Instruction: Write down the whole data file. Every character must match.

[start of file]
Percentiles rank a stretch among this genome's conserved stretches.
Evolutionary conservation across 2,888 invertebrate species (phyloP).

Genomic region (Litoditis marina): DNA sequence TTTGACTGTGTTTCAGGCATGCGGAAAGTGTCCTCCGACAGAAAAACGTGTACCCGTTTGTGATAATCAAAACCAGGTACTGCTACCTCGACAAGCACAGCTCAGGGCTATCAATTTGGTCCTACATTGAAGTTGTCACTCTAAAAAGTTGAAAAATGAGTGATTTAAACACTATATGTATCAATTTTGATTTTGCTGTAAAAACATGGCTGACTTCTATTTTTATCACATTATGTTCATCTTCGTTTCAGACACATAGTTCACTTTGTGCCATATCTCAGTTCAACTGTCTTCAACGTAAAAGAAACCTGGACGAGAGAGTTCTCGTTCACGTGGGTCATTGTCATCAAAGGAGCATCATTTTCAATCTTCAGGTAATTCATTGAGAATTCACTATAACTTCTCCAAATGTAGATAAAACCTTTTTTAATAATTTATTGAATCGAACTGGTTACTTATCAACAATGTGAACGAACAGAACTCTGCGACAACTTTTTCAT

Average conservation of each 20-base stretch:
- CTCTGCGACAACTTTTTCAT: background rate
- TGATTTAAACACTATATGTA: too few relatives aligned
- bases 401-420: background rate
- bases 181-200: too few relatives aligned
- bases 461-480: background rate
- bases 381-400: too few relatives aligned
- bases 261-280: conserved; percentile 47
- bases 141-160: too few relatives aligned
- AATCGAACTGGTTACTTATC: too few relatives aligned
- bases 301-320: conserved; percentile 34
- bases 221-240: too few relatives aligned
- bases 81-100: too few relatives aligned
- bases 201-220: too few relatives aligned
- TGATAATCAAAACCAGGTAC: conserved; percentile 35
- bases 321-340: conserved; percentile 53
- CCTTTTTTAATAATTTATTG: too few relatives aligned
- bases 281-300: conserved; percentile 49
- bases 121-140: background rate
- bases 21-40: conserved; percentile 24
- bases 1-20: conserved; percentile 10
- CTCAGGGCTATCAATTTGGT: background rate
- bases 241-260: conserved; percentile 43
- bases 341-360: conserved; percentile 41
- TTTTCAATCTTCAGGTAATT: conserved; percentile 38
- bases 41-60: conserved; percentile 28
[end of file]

Percentiles rank a stretch among this genome's conserved stretches.
Evolutionary conservation across 2,888 invertebrate species (phyloP).

Genomic region (Litoditis marina): DNA sequence TTTGACTGTGTTTCAGGCATGCGGAAAGTGTCCTCCGACAGAAAAACGTGTACCCGTTTGTGATAATCAAAACCAGGTACTGCTACCTCGACAAGCACAGCTCAGGGCTATCAATTTGGTCCTACATTGAAGTTGTCACTCTAAAAAGTTGAAAAATGAGTGATTTAAACACTATATGTATCAATTTTGATTTTGCTGTAAAAACATGGCTGACTTCTATTTTTATCACATTATGTTCATCTTCGTTTCAGACACATAGTTCACTTTGTGCCATATCTCAGTTCAACTGTCTTCAACGTAAAAGAAACCTGGACGAGAGAGTTCTCGTTCACGTGGGTCATTGTCATCAAAGGAGCATCATTTTCAATCTTCAGGTAATTCATTGAGAATTCACTATAACTTCTCCAAATGTAGATAAAACCTTTTTTAATAATTTATTGAATCGAACTGGTTACTTATCAACAATGTGAACGAACAGAACTCTGCGACAACTTTTTCAT

Average conservation of each 20-base stretch:
- CTCTGCGACAACTTTTTCAT: background rate
- TGATTTAAACACTATATGTA: too few relatives aligned
- bases 401-420: background rate
- bases 181-200: too few relatives aligned
- bases 461-480: background rate
- bases 381-400: too few relatives aligned
- bases 261-280: conserved; percentile 47
- bases 141-160: too few relatives aligned
- AATCGAACTGGTTACTTATC: too few relatives aligned
- bases 301-320: conserved; percentile 34
- bases 221-240: too few relatives aligned
- bases 81-100: too few relatives aligned
- bases 201-220: too few relatives aligned
- TGATAATCAAAACCAGGTAC: conserved; percentile 35
- bases 321-340: conserved; percentile 53
- CCTTTTTTAATAATTTATTG: too few relatives aligned
- bases 281-300: conserved; percentile 49
- bases 121-140: background rate
- bases 21-40: conserved; percentile 24
- bases 1-20: conserved; percentile 10
- CTCAGGGCTATCAATTTGGT: background rate
- bases 241-260: conserved; percentile 43
- bases 341-360: conserved; percentile 41
- TTTTCAATCTTCAGGTAATT: conserved; percentile 38
- bases 41-60: conserved; percentile 28